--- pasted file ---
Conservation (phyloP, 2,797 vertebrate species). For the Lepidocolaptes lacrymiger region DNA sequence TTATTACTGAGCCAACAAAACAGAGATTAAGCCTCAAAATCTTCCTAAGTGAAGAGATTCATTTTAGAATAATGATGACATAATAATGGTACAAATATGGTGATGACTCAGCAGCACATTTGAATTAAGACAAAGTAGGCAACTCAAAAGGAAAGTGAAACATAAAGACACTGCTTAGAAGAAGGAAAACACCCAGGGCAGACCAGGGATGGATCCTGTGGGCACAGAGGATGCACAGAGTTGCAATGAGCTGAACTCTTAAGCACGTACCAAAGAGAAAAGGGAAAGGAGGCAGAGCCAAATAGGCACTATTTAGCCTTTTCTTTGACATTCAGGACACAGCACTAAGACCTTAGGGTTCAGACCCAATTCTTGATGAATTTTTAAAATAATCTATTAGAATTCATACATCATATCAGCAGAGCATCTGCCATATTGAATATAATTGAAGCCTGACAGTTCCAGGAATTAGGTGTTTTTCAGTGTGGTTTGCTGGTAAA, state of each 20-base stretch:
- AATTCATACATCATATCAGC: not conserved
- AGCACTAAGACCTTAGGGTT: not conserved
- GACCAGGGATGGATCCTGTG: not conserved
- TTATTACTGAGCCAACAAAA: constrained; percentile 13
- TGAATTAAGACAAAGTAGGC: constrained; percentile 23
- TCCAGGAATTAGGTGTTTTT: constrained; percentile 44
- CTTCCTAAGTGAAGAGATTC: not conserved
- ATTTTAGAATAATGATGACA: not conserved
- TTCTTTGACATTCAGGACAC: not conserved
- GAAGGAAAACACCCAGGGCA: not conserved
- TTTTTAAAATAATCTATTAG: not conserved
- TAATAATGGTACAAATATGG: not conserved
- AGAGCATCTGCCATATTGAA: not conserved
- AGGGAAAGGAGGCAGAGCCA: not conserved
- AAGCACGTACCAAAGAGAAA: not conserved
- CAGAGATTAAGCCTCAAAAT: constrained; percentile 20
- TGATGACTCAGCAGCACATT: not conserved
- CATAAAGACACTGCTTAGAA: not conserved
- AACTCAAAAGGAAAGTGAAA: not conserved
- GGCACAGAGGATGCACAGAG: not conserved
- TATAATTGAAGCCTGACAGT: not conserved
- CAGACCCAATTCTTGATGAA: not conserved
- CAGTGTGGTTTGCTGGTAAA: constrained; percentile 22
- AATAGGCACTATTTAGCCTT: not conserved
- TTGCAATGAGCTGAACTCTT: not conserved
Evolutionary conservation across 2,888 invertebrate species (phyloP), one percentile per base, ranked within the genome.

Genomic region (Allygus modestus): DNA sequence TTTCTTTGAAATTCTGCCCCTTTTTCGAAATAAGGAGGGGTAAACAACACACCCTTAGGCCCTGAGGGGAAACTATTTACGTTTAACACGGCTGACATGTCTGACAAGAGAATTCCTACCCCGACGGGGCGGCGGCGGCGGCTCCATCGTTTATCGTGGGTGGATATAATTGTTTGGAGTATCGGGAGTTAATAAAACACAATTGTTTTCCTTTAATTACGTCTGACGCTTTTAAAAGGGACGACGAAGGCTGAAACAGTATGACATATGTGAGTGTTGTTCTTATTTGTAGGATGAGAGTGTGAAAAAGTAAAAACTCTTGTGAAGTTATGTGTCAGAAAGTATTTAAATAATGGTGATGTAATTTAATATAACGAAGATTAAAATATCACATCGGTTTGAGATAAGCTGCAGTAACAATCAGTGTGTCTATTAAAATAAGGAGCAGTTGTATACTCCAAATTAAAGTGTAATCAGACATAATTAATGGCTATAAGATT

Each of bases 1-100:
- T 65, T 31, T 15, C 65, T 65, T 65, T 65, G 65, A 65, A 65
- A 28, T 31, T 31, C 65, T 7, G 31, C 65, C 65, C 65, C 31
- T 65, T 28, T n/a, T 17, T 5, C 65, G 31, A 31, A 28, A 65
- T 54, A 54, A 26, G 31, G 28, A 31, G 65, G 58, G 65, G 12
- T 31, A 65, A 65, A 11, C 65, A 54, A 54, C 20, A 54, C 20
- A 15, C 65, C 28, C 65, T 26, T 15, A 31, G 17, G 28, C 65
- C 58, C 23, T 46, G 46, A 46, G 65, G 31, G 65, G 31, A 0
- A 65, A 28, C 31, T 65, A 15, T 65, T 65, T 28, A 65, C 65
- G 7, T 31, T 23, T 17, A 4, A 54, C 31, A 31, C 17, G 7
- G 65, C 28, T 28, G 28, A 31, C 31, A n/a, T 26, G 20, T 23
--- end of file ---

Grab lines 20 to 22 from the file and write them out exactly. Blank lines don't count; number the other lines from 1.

- AACTCAAAAGGAAAGTGAAA: not conserved
- GGCACAGAGGATGCACAGAG: not conserved
- TATAATTGAAGCCTGACAGT: not conserved